GAMBLING GROUP BEHIND CLOSED DOORS: The state work group on expanding gambling met behind closed doors Monday, agreeing to recommend that Maryland allow table games at its casinos and keep its current cap of 15,000 slot machines statewide, reports Annie Linskey in the Sun. Still unresolved, according to three sources, are the thorny questions of whether to allow a casino in Prince George’s County in addition to the five now approved and whether the state’s 67% tax rate on slots revenue should be reduced.
In the Post, John Wagner reports that, under a plan discussed by the O’Malley-launched work group, the two casinos that stand to lose the most market share to a Prince George’s facility — in Baltimore and Anne Arundel County — would see an automatic, 5 percentage-point bump in the slots proceeds they may keep.
With legislative staff members and members of the media barred from the meeting, writes Earl Kelly for the Capital-Gazette. Senate Minority Leader E.J. Pipkin issued a withering statement after his staff member was excluded: “The workgroup is operating in the privacy of a windowless, third floor conference room in the Lowe House Office Building without a single member of the public present. If this isn’t a sad example of the proverbial ‘smoky back room,’ I don’t know what is.”
PENSION LIABILITY: Maryland has one of the worst-funded pension systems in the country, with its retirement and health liabilities growing to $71 billion, after lawmakers paid less into the system than what was owed for years, according to a report from the Pew Center on the States. Maryland had paid only 64% of what it owed to retirees in pension benefits, writes Hayley Peterson for the Washington Examiner. By comparison, Virginia’s pension funding level ranked in line with the national average, at 72%.
SHORE LAWMAKERS ON REPORTS: Daniel Menefee of the Chesapeake Spy reports that Shore lawmakers are all over two recent reports. One praises Maryland for its business-friendliness while the other shows that the state has experienced a large slide in jobs over the past two months.
PIT BULL STUDY: A legislative task force studying pit bulls holds its first meeting today in Annapolis, Robert Lang reports for WBAL-AM.
CAMPAIGN DONATIONS: A commission studying Maryland’s campaign finance laws appears likely to recommend raising current limits on campaign contributions, which haven’t been increased in 19 years, writes Len Lazarick for MarylandReporter.com.
BROWN’S SKYBOX USE: Annie Linskey of the Sun outlines how Lt. Gov. Anthony Brown used 18 tickets to the state skybox at FedEx Field to entertain friends, family, polticians and business people. Records from 39 games from August 2007 to December 2011 show Brown spent $20,330 of taxpayer funds on food and non-alcoholic beverages.
POULTRY INSURANCE: Elected officials from Maryland and Delaware are hoping to gain approval to study whether poultry farmers would benefit from insurance to protect poultry growers from disease outbreaks or bankruptcies of poultry companies, Jennifer Shutt reports for the Salisbury Daily Times.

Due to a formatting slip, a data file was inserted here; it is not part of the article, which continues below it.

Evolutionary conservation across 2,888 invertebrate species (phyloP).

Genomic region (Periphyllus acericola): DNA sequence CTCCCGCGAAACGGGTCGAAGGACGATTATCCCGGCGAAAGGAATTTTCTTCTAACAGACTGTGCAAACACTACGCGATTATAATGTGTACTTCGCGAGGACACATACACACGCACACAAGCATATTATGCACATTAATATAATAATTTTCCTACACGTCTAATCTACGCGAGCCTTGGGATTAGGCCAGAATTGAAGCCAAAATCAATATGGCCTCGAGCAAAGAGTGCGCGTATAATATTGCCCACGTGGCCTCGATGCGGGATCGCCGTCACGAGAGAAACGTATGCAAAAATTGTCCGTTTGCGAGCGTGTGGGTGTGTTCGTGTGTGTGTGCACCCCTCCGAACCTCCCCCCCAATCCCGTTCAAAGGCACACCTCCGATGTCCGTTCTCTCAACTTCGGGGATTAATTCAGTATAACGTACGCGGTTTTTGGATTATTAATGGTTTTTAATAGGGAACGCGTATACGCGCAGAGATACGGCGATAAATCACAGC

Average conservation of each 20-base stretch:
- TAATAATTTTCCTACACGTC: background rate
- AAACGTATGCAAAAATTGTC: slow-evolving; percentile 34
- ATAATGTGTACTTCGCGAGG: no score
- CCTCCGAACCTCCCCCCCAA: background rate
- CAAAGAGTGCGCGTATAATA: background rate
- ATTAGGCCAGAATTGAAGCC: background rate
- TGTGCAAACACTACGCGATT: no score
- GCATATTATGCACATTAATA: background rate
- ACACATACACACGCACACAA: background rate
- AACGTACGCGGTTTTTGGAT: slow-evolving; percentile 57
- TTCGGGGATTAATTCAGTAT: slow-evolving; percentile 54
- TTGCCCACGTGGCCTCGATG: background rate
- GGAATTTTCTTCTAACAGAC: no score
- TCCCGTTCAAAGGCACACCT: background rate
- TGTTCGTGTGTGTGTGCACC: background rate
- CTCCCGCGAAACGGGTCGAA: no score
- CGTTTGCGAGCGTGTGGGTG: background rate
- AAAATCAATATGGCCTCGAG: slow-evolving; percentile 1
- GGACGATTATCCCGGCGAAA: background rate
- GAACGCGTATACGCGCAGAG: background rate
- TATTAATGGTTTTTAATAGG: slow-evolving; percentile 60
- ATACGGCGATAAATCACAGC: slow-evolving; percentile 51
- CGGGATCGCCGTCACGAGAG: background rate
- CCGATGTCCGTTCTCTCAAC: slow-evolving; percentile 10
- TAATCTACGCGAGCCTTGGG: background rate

O.C. FUNDER FOR SAME-SEX MARRIAGE: Maryland Gov. Martin O’Malley and House Speaker Michael Busch plan to co-host a fundraiser next week in Ocean City to benefit the campaign for same-sex marriage, John Wagner blogs in the Post.
HEALTH BENEFITS: Andrew Schotz of the Hagerstown Herald-Mail writes about Bill Taylor, a gay librarian in Washington County who, with the help of Lambda Legal, fought to get his spouse covered under his health insurance plan.
RESTORE SENATE CHAMBER: The editorial board for the Carroll County Times is urging anyone who can to help the Maryland State Archives as it seeks more information in its efforts to restore the Old Senate Chamber in the Maryland State House to how it appeared to visitors in the late 18th century.
ALLEGANY STAYS IN PENSION SYSTEM: The state of Maryland told Allegany County officials that the county could leave the state pension plan, writes Matthew Bieniek of the Cumberland Times-News. It would just have to pay $6 million first. County Finance Director Jason Bennett told commissioners last week that the move was no longer feasible because the county couldn’t afford the exit fee.
REMOVING FROM OFFICE: With former Anne Arundel County Council member Daryl Jones about to be released from federal prison for not filing tax returns and County Executive John Leopold fighting allegations of misusing his police security detail, council members proposed measures to allow removal of members for a conviction and tweaking those for removing an executive to mirror them, Andrea Siegel reports in the Sun.
PAGNUCCO RESIGNS: David Moon of Maryland Juice blogs that political blogger Adam Pagnucco has resigned from his post as the treasurer of the District 18 delegation of Montgomery County, which includes Sen. Rich Madaleno and Dels. Al Carr, Ana Sol Gutierrez and Jeff Waldstreicher. Moon reprints what appears to be the email of resignation, in which Pagnucco cites the teacher pension shift, the income tax hike that will hit Montgomery residents most and lack of support for transportation funding.
COUNCIL CHIEF’S SON DIES: A 20-year-old Darlington man, the son of Harford County Council President Billy Boniface, died in an accident early Monday morning at his family’s farm, writes Kayla Bawroski of the Aegis.